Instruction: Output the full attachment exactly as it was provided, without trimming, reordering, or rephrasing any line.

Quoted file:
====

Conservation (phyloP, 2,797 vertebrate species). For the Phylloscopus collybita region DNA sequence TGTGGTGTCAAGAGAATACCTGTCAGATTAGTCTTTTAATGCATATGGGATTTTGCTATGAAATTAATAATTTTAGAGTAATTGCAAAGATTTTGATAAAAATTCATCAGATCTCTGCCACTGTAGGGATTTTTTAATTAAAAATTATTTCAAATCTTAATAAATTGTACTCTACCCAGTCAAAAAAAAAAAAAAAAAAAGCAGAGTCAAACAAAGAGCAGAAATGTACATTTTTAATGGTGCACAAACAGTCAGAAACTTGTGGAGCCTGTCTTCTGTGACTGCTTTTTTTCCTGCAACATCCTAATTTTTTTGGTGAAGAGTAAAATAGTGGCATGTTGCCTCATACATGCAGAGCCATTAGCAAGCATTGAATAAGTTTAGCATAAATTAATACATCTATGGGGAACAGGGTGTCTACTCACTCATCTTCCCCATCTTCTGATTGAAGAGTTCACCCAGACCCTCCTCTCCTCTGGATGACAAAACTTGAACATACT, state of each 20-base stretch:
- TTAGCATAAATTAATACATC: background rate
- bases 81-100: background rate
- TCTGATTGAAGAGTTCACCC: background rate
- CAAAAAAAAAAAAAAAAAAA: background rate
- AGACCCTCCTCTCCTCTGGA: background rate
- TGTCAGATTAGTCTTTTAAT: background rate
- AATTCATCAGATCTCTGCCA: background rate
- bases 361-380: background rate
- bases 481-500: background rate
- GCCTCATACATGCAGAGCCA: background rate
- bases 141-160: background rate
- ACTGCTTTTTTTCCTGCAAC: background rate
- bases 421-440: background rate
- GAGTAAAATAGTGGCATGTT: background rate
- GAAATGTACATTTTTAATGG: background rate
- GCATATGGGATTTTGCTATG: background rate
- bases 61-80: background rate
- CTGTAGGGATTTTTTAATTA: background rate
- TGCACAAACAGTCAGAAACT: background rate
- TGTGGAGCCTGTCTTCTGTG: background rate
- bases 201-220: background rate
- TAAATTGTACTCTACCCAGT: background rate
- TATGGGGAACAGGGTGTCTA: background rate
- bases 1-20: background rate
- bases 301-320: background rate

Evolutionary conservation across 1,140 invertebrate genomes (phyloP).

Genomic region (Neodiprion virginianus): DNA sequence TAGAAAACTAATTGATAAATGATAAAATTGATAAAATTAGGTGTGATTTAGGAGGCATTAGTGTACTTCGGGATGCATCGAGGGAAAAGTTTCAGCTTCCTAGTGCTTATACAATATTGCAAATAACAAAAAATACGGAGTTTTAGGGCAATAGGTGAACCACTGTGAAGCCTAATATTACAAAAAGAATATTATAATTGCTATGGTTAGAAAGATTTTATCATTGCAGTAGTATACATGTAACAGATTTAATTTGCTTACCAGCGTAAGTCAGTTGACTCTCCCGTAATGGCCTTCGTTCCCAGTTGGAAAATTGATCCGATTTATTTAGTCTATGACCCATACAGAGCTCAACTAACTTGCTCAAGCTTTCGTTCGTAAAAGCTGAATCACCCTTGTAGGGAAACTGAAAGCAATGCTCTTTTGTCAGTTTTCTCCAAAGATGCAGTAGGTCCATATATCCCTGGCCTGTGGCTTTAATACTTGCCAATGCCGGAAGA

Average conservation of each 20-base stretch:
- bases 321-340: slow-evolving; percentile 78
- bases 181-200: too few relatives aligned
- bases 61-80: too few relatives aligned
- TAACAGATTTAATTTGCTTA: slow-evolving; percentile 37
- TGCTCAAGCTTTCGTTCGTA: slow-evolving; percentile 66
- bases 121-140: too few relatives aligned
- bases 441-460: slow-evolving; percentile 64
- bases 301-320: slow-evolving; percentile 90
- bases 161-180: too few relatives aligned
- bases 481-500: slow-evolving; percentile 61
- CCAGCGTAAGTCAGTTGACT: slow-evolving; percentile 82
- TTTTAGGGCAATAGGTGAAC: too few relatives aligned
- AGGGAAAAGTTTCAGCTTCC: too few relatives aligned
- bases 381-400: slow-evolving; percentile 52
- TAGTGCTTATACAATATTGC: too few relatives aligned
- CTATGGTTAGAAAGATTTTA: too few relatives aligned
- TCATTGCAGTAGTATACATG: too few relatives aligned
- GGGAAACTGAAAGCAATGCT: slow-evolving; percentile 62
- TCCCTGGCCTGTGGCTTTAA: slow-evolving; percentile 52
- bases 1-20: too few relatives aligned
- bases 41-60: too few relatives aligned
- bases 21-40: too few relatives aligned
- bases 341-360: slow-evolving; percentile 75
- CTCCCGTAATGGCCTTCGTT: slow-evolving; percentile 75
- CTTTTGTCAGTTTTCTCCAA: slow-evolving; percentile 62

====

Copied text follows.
Conservation (phyloP, 2,797 vertebrate species). For the Phylloscopus collybita region DNA sequence TGTGGTGTCAAGAGAATACCTGTCAGATTAGTCTTTTAATGCATATGGGATTTTGCTATGAAATTAATAATTTTAGAGTAATTGCAAAGATTTTGATAAAAATTCATCAGATCTCTGCCACTGTAGGGATTTTTTAATTAAAAATTATTTCAAATCTTAATAAATTGTACTCTACCCAGTCAAAAAAAAAAAAAAAAAAAGCAGAGTCAAACAAAGAGCAGAAATGTACATTTTTAATGGTGCACAAACAGTCAGAAACTTGTGGAGCCTGTCTTCTGTGACTGCTTTTTTTCCTGCAACATCCTAATTTTTTTGGTGAAGAGTAAAATAGTGGCATGTTGCCTCATACATGCAGAGCCATTAGCAAGCATTGAATAAGTTTAGCATAAATTAATACATCTATGGGGAACAGGGTGTCTACTCACTCATCTTCCCCATCTTCTGATTGAAGAGTTCACCCAGACCCTCCTCTCCTCTGGATGACAAAACTTGAACATACT, state of each 20-base stretch:
- TTAGCATAAATTAATACATC: background rate
- bases 81-100: background rate
- TCTGATTGAAGAGTTCACCC: background rate
- CAAAAAAAAAAAAAAAAAAA: background rate
- AGACCCTCCTCTCCTCTGGA: background rate
- TGTCAGATTAGTCTTTTAAT: background rate
- AATTCATCAGATCTCTGCCA: background rate
- bases 361-380: background rate
- bases 481-500: background rate
- GCCTCATACATGCAGAGCCA: background rate
- bases 141-160: background rate
- ACTGCTTTTTTTCCTGCAAC: background rate
- bases 421-440: background rate
- GAGTAAAATAGTGGCATGTT: background rate
- GAAATGTACATTTTTAATGG: background rate
- GCATATGGGATTTTGCTATG: background rate
- bases 61-80: background rate
- CTGTAGGGATTTTTTAATTA: background rate
- TGCACAAACAGTCAGAAACT: background rate
- TGTGGAGCCTGTCTTCTGTG: background rate
- bases 201-220: background rate
- TAAATTGTACTCTACCCAGT: background rate
- TATGGGGAACAGGGTGTCTA: background rate
- bases 1-20: background rate
- bases 301-320: background rate

Evolutionary conservation across 1,140 invertebrate genomes (phyloP).

Genomic region (Neodiprion virginianus): DNA sequence TAGAAAACTAATTGATAAATGATAAAATTGATAAAATTAGGTGTGATTTAGGAGGCATTAGTGTACTTCGGGATGCATCGAGGGAAAAGTTTCAGCTTCCTAGTGCTTATACAATATTGCAAATAACAAAAAATACGGAGTTTTAGGGCAATAGGTGAACCACTGTGAAGCCTAATATTACAAAAAGAATATTATAATTGCTATGGTTAGAAAGATTTTATCATTGCAGTAGTATACATGTAACAGATTTAATTTGCTTACCAGCGTAAGTCAGTTGACTCTCCCGTAATGGCCTTCGTTCCCAGTTGGAAAATTGATCCGATTTATTTAGTCTATGACCCATACAGAGCTCAACTAACTTGCTCAAGCTTTCGTTCGTAAAAGCTGAATCACCCTTGTAGGGAAACTGAAAGCAATGCTCTTTTGTCAGTTTTCTCCAAAGATGCAGTAGGTCCATATATCCCTGGCCTGTGGCTTTAATACTTGCCAATGCCGGAAGA

Average conservation of each 20-base stretch:
- bases 321-340: slow-evolving; percentile 78
- bases 181-200: too few relatives aligned
- bases 61-80: too few relatives aligned
- TAACAGATTTAATTTGCTTA: slow-evolving; percentile 37
- TGCTCAAGCTTTCGTTCGTA: slow-evolving; percentile 66
- bases 121-140: too few relatives aligned
- bases 441-460: slow-evolving; percentile 64
- bases 301-320: slow-evolving; percentile 90
- bases 161-180: too few relatives aligned
- bases 481-500: slow-evolving; percentile 61
- CCAGCGTAAGTCAGTTGACT: slow-evolving; percentile 82
- TTTTAGGGCAATAGGTGAAC: too few relatives aligned
- AGGGAAAAGTTTCAGCTTCC: too few relatives aligned
- bases 381-400: slow-evolving; percentile 52
- TAGTGCTTATACAATATTGC: too few relatives aligned
- CTATGGTTAGAAAGATTTTA: too few relatives aligned
- TCATTGCAGTAGTATACATG: too few relatives aligned
- GGGAAACTGAAAGCAATGCT: slow-evolving; percentile 62
- TCCCTGGCCTGTGGCTTTAA: slow-evolving; percentile 52
- bases 1-20: too few relatives aligned
- bases 41-60: too few relatives aligned
- bases 21-40: too few relatives aligned
- bases 341-360: slow-evolving; percentile 75
- CTCCCGTAATGGCCTTCGTT: slow-evolving; percentile 75
- CTTTTGTCAGTTTTCTCCAA: slow-evolving; percentile 62